NOV 06, 2019 6:00 AM PST

Understanding the Pathogenesis of Human Influenza Virus: A Systems Virology Approach

Presented at: Influenza 2019
C.E. Credits: P.A.C.E. CE Florida CE
Speaker
  • Associate Professor, Laboratory of Molecular Virology, Department of Pediatric Infectious Diseases and Immunology, School of Medicine, Pontificia Universidad Catolica de Chile
    Biography
      Dr. Medina is Associate professor in the Department of Pediatric Infectious Diseases and Immunology at the School of Medicine at Pontificia Universidad Catolica de Chile in Santiago. His laboratory studies the molecular biology and ecology of Influenza virus encompassing three mayor areas of research: i) Translational studies to investigate molecular factors of the virus and the host that contribute to disease severity. This includes studying host-pathogens interactions, immune responses, elucidating pathogenesis factors and determining the role of the microbiome during respiratory IAV infection. ii) Characterization of the antigenic properties of the Hemagglutinin (HA) protein of IAV and its role in pathogenesis. This involves studying how specific changes in glycosylations affect the antigenicity and virulence of the virus, and their role in modulating innate, and humoral immune responses. These studies are aimed at contributing to better define epitopes with broad-spectrum antigenic characteristics, which might be relevant for vaccine development. iii) Investigate the ecology of emerging viruses in Chile and Antarctica. This includes developing improved diagnostic tools, sequencing pipelines and analyses platforms to perform long-term molecular epidemiology for the study of influenza virus in natural reservoirs. The overall aim is to gain a better understanding of the viral genetic pool in nature and the ecological niches that contribute to spill over events that generate outbreaks, epidemics and potentially pandemics. These overarching research themes provide an in depth and integrated approach to elucidate the viral and host molecular factors involved in infection and disease caused by emerging pathogens.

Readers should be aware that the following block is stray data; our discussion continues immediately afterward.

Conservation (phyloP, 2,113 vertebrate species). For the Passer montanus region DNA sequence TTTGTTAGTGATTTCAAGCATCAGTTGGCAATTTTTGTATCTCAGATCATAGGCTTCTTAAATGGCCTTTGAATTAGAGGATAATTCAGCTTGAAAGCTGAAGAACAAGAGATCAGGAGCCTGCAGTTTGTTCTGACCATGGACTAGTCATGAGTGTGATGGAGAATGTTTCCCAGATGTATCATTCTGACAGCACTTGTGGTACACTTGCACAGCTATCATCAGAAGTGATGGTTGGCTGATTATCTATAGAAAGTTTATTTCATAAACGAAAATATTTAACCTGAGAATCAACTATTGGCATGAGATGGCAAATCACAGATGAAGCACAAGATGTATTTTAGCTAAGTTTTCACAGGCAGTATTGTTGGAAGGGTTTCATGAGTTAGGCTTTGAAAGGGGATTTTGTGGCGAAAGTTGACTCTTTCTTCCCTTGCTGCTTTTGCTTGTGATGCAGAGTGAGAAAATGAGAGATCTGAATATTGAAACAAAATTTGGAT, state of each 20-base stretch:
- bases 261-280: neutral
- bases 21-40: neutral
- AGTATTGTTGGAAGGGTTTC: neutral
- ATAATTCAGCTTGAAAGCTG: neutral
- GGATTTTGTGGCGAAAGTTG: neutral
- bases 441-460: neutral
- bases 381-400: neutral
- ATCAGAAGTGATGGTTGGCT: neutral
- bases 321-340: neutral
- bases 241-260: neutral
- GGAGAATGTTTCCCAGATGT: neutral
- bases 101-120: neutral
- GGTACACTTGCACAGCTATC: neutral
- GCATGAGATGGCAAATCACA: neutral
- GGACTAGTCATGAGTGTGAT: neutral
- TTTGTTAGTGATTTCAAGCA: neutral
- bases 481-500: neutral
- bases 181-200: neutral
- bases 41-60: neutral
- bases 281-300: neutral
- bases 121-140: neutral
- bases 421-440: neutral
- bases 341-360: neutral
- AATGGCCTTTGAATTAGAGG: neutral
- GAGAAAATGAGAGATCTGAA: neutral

Abstract

    Multiple factors can affect and impact infection dynamics and virulence produced by influenza virus (IV) infections. Susceptibility factors and host responses can also have major effects in disease severity. It has become apparent that innate and adaptive immune responses can modulate clinical evolution to infection, which is directly and indirectly modulated by factors such as pre-existing conditions and host and virus genetic background. Thus, a major leap forward lies in understanding and integrating global virus-host interactions. To identify viral and host molecular markers of disease severity and outcome we investigated IV diversity and evolution and host responses to infection. Hence, we evaluated the status of the innate and adaptive immune responses, and established clinical parameters associated with poor outcome. A comprehensive multiscale analysis of clinical metadata and cytokine profiling, revealed that comorbidities such as arterial hypertension, chronic cardiovascular disease and obesity, together with early increased expression of pro-inflammatory cytokines, including of IL-6, 8 and the anti-inflammatory IL-10, were associated with severity. Additionally, we used next generation sequencing and developed bioinformatics tools to investigate viral diversity and to evaluate different IV variants obtained from severe individuals. We identified a number of transitional amino acid changes over time in functional sites. Notably, we found two novel mutations of epidemiological relevance in the viral glycoproteins. The I223M mutation on the Neuraminidase was found to confer resistance to the antiviral oseltamivir, whereas a K180Q residue change in a major antigenic site of the Hemagglutinin was found to contribute to the evasion of preexisting immunity (antibody responses). These changes occurred independently in severe subjects and were detected as mixed populations in sequential samples, indicating a dynamic change in the IV genome over time. Overall, our systematic approach suggests that early aberrant immune responses and increased viral diversity in susceptible individuals can play a crucial role in disease outcome. This translational virology approach allows us to interrogate complex biological systems in depth, to define and dissect the global molecular processes involved in viral infection and disease.
    FUNDING: FONDECYT 1121172, 1161791 and PIA-ACT 1408 from CONICYT, the Chilean Ministry of Economy, Development and Tourism, P09/016-F, the Center for Research in Influenza Pathogenesis (CRIP) HHSN272201400008C and grant U19AI135972 both from NIH-NIAID

    Learning Objectives:
    1. To identify what factors can contribute to disease severity during Influenza virus infection.
    2. To describe novel techniques and methodologies used to study viral-host interactions.

     


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